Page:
Cover image for The Nazareth Capitals and the Crusader Shrine of the Annunciation By Jaroslav Folda

The Nazareth Capitals and the Crusader Shrine of the Annunciation

Jaroslav Folda

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164 pages
8.5" × 11"
82 b&w illustrations
1986
Co-published with College Art Association

College Art Association Monograph

The Nazareth Capitals and the Crusader Shrine of the Annunciation

Jaroslav Folda

The Nazareth capitals are the most important and finest figural sculptures to have survived from the Crusader States between 1099 and 1291. Excavated in 1908, these capitals have long been known, but never fully discussed in terms of function, form, and meaning. This book aims to restudy systematically the five famous capitals so as to explain their intended function, their iconographic program, and the character of their remarkable style; to examine the historical and archaeological aspects of the holy site of the Annunciation and the cult of the Virgin Mary at this unique place; and to understand the capitals as masterpieces of late twelfth-century Crusader art in terms of their special regional characteristics between East and West—that is, between the medieval Latin West and the Byzantine East—and as major examples of twelfth-century medieval stone sculptures.

 

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The Nazareth capitals are the most important and finest figural sculptures to have survived from the Crusader States between 1099 and 1291. Excavated in 1908, these capitals have long been known, but never fully discussed in terms of function, form, and meaning. This book aims to restudy systematically the five famous capitals so as to explain their intended function, their iconographic program, and the character of their remarkable style; to examine the historical and archaeological aspects of the holy site of the Annunciation and the cult of the Virgin Mary at this unique place; and to understand the capitals as masterpieces of late twelfth-century Crusader art in terms of their special regional characteristics between East and West—that is, between the medieval Latin West and the Byzantine East—and as major examples of twelfth-century medieval stone sculptures.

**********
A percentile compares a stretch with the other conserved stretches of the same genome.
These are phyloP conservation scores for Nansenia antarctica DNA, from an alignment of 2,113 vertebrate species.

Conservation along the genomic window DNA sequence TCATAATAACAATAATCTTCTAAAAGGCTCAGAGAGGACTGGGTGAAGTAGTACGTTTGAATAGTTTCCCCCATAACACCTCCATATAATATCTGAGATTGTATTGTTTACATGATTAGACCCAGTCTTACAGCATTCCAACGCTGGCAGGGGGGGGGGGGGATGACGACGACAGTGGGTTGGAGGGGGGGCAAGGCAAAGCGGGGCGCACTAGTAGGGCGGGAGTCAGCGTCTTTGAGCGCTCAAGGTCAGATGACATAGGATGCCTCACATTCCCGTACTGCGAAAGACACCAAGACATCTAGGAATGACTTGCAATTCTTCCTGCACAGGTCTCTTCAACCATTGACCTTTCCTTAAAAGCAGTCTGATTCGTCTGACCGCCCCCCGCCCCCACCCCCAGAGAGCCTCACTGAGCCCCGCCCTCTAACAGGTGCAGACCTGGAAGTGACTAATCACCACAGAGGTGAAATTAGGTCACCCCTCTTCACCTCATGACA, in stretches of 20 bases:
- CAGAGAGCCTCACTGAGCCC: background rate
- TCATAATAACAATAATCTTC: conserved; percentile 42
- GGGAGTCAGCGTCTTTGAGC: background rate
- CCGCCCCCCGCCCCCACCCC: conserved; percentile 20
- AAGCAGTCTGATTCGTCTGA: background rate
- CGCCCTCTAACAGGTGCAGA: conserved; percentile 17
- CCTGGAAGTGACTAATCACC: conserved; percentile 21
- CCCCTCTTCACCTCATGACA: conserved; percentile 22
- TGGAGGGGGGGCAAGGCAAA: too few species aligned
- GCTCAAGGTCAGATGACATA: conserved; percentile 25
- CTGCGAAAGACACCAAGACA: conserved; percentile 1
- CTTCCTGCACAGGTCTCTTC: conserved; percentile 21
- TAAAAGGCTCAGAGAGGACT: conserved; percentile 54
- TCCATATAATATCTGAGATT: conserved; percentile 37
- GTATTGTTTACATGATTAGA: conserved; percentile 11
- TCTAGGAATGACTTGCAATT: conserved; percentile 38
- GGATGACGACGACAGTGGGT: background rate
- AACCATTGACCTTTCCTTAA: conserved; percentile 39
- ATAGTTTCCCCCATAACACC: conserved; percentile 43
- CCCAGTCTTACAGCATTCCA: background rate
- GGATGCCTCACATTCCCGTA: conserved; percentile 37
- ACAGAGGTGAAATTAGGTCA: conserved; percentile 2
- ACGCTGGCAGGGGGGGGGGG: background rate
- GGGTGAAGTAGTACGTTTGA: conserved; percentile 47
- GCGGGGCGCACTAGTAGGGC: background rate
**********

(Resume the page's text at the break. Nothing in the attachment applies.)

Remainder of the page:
Using archaeological and historical evidence, Dr. Folda argues that the capitals were planned and completely carved, but never put in place in the Church of the Annunciation. He then evaluates the pilgrims' accounts of the site far which the capitals were apparently carved, the Shrine Monument of the Annunciation, and scrutinizes the archaeological and historical evidence about this site. Dr. Folda speculates on the basic features of the Crusader Shrine-Monument of the Annunciation which was apparently never built. He examines textual material ranging from early Christian times to the fifteenth-century story of the Holy House of Loreto to help explain the enigmatic scenes of the five capitals. And he concludes with a re-examination of the extraordinary stylistic character of the capitals and the problems involved in their dating.

Jaroslav Folda is Professor of the History of Art and Chairman of the Department of Art, University of North Carolina, Chapel Hill. He is author of Crusader Manuscript Illumination at Saint-Jean d'Acre: 1275–1291, editor of Crusader Art in the Twelfth Century, and contributor and assisting editor of The Art and Architecture of the Crusader States.

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